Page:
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  1. 19 Feb '14 00:23 / 1 edit
    A good blog this one.

    Me playing a girl at chess at a fancy dress chess tournament.

    Proof Ian Fleming knew about chess - and a mini review of Moonraker.

    The Bond villian Drax getting trapped.

    A new example of the Reti Study theme missed by an RHP lad.

    A 'how did that happen puzzle'
    (S.G. what is the correct technical term and please post the solution here with a pgn thingy.)

    Play the 4 opening moves that reached this position after Black’s 4th move.


  2. 19 Feb '14 10:17 / 2 edits
    Just to interrupt.
    A long way back you did a post on Blackburne doing a f5 in response to Evans Gambit.
    Anyways I tried it out f5 after 4. c3 and played one of my best games of chess.

    Game 10454369

    P.S another interesting post, I will try the square when I can

    G
  3. Subscriber Marinkatomb
    wotagr8game
    19 Feb '14 10:50
    The final game is just brilliant!
  4. Subscriber Ponderable
    chemist
    19 Feb '14 12:02 / 1 edit
    I can do it in three:

    1. e4 e6 2. Bc4 c6 3. Bxe6 dxe6


    but not in four. I do need three pawn moves for black, and I can't any filling move with the knight (to and fro)...
  5. 19 Feb '14 12:15
    Originally posted by Ponderable
    I can do it in three:

    [hidden]1. e4 e6 2. Bc4 c6 3. Bxe6 dxe6 [/hidden]

    but not in four. I do need three pawn moves for black, and I can't any filling move with the knight (to and fro)...
    That's indeed the funny thing. To squeeze in one more move for each side is really hard. I managed to find it however:

  6. 19 Feb '14 13:58
    You have solved it TVchess.

    I was hoping the do it in 3 would throw you.
    I was ready with a "I said 4 moves not 3." It's good one.

    That is an entertaing game the7tidlys.
    The last thing I expected was it to go all the way to an ending with
    both sides promoting, The game was on edge all the way through.
  7. Standard member SwissGambit
    Caninus Interruptus
    19 Feb '14 14:24
    Originally posted by greenpawn34
    A 'how did that happen puzzle'
    (S.G. what is the correct technical term ...
    It's a Proof Game in 4.0 moves.
  8. 19 Feb '14 15:28
    Cheers mate.

    Russ wanted you to do the Reti Study but I voluntered to do it.
    One you owe me.
  9. Standard member SwissGambit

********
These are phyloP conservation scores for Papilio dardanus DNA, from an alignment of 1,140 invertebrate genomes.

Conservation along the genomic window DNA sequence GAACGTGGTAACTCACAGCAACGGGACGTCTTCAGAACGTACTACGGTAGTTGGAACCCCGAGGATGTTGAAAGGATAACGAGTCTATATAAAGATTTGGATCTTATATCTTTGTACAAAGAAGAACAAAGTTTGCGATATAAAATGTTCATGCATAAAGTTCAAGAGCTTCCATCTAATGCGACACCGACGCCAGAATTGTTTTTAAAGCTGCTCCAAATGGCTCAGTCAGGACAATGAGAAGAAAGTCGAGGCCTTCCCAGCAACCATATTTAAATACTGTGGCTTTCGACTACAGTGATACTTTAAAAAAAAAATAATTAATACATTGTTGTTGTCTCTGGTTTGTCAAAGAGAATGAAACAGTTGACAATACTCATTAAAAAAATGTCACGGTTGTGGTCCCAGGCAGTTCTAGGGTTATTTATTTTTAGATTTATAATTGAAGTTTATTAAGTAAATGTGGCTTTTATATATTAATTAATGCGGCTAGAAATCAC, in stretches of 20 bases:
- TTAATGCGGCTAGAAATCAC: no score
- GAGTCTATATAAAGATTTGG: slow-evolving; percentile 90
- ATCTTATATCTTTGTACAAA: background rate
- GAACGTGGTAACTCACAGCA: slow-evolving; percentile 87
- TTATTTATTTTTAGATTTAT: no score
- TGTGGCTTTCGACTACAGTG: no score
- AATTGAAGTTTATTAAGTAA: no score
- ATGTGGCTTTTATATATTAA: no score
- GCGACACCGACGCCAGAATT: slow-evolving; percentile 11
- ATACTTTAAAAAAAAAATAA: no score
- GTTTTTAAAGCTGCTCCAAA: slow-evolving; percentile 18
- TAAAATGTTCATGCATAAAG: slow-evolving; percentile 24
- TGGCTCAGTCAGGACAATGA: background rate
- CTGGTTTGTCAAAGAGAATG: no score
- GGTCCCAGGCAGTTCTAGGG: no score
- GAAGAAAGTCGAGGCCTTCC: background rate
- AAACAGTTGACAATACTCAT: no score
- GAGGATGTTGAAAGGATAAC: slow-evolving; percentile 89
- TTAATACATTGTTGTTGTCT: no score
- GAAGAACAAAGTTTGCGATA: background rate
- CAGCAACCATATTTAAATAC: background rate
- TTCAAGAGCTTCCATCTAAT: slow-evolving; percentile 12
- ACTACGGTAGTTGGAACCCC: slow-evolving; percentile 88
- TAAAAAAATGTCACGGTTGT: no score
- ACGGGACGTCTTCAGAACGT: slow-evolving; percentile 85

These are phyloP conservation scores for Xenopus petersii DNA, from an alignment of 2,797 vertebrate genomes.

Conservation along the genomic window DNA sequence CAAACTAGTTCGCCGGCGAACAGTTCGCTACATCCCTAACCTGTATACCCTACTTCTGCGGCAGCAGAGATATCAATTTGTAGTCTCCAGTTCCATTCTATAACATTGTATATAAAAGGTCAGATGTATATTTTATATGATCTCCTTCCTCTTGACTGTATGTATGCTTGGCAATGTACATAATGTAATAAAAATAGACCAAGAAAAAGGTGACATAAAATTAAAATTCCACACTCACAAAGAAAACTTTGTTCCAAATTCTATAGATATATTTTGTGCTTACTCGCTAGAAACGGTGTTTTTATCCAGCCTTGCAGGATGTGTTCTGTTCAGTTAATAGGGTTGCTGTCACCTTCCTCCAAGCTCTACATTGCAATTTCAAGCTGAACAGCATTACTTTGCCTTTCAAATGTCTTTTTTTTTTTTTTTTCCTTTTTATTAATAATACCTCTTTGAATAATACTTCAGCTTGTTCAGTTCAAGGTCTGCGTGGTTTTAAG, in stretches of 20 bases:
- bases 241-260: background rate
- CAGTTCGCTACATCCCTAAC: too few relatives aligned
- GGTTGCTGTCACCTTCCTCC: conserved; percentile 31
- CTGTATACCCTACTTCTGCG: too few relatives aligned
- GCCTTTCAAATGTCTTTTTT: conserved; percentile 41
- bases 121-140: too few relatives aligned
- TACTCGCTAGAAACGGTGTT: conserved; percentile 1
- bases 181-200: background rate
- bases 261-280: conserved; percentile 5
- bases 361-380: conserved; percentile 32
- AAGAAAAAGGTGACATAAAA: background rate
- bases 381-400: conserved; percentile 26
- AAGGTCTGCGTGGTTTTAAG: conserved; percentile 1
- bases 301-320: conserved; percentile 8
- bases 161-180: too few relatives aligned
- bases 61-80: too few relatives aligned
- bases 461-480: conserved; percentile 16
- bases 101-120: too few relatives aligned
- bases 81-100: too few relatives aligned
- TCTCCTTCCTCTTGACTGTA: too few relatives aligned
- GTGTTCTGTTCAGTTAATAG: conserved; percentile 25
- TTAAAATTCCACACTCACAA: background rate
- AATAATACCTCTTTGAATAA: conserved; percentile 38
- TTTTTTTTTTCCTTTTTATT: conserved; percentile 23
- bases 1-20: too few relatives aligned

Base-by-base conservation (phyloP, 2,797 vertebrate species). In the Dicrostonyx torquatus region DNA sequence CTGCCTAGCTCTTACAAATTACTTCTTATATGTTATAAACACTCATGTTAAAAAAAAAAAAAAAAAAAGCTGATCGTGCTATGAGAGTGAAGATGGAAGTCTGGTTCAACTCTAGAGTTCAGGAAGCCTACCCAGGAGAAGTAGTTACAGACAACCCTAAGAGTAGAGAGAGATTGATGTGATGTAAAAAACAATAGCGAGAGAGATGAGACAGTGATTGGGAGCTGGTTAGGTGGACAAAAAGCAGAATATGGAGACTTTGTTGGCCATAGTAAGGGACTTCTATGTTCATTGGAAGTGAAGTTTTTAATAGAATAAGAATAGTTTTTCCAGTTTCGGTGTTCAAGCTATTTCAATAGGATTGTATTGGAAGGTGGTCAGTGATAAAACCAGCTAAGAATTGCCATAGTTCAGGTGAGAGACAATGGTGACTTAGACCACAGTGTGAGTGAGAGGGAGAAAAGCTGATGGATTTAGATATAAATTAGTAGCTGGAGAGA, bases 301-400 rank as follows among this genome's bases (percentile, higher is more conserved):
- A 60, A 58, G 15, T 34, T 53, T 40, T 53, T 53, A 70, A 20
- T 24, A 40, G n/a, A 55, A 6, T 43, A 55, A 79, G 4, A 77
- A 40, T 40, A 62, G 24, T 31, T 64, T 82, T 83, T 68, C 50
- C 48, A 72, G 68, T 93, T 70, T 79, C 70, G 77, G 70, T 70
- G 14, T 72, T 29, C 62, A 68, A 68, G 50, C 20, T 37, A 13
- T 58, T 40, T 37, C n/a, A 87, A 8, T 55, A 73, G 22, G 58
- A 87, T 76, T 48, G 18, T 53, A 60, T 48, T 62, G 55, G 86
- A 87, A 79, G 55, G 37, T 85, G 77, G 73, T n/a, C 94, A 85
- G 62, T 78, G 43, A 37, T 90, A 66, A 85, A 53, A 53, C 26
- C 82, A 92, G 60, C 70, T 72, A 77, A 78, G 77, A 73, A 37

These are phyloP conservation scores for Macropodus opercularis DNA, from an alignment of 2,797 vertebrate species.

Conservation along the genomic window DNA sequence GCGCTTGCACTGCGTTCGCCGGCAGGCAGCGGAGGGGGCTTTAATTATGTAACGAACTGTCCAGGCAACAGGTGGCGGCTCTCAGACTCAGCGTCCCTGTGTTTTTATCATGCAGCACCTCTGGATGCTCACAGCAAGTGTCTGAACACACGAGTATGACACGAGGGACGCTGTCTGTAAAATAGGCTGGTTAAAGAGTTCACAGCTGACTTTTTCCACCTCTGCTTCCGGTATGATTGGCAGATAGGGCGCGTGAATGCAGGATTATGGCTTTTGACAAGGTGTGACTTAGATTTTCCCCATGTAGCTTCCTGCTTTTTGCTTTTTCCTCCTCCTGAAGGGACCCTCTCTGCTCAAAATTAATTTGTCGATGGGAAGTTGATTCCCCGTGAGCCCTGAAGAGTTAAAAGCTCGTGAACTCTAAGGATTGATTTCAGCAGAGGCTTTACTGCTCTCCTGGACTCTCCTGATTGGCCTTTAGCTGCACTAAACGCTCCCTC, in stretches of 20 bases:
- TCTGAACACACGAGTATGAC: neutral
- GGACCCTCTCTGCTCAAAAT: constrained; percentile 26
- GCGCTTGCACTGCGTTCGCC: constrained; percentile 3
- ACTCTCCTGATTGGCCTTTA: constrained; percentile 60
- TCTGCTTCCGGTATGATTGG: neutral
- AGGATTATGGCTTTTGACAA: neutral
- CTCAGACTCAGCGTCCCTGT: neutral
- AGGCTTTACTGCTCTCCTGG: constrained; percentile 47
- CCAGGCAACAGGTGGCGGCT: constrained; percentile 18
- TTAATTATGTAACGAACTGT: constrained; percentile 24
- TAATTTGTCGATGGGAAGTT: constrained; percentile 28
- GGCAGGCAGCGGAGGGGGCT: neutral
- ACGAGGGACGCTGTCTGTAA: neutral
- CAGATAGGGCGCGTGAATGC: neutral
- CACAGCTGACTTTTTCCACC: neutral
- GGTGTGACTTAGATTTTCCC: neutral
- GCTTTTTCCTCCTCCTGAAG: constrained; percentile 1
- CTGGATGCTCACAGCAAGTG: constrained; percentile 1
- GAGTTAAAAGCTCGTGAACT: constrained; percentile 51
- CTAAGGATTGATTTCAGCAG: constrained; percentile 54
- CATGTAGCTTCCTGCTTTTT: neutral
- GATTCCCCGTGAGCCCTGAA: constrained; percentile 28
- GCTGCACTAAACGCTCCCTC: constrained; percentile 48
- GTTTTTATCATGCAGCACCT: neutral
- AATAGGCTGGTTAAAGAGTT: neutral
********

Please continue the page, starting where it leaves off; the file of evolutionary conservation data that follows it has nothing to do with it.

Caninus Interruptus
    19 Feb '14 17:04
    Originally posted by greenpawn34
    Cheers mate.

    Russ wanted you to do the Reti Study but I voluntered to do it.
    One you owe me.
    Heh, I'm so hopeless Russ doesn't even message me about writing a blog.

    Just put it on my tab.
  10. 20 Feb '14 09:40 / 1 edit
    Originally posted by greenpawn34
    You have solved it TVchess.

    I was hoping the do it in 3 would throw you.
    I was ready with a "I said 4 moves not 3." It's good one.

    That is an entertaing game the7tidlys.
    The last thing I expected was it to go all the way to an ending with
    both sides promoting, The game was on edge all the way through.
    I am sure there were places in there that a quality player (better than me and the opp), would have found a way.

    I just wish I knew someone who likes to anlayse slightly unusual chess positions...

    Anyway thanks for the response, it is a pleasure to read your (and Russ, who the hell is he?) blog.

    G
  11. Subscriber Paul Leggett
    Chess Librarian
    22 Feb '14 01:49
    One big "stand up and applaud" for me was that the blog shows how studies such as Reti's have tremendous learning value, as the concept/idea can be applied to our own games.

    The idea that, in chess, the shortest distance between two points for a king is not always a straight line is not an intuitive one, and worth remembering.
  12. 22 Feb '14 05:20
    Hi the7tidlys

    Russ is the lad who owns and runs this site. The Boss.

    (though don't Robbie McRobbie, he thinks he owns the place.)
  13. Subscriber moonbus
    Uber-Nerd
    22 Feb '14 14:05
    Originally posted by Paul Leggett
    One big "stand up and applaud" for me was that the blog shows how studies such as Reti's have tremendous learning value, as the concept/idea can be applied to our own games.

    The idea that, in chess, the shortest distance between two points for a king is not always a straight line is not an intuitive one, and worth remembering.
    Em. Lasker said that he learned from Reti's endgame studies. High praise indeed.
  14. Standard member wolfgang59
    Infidel
    22 Feb '14 21:16
    That Reti study for those that like YouTube
    YouTube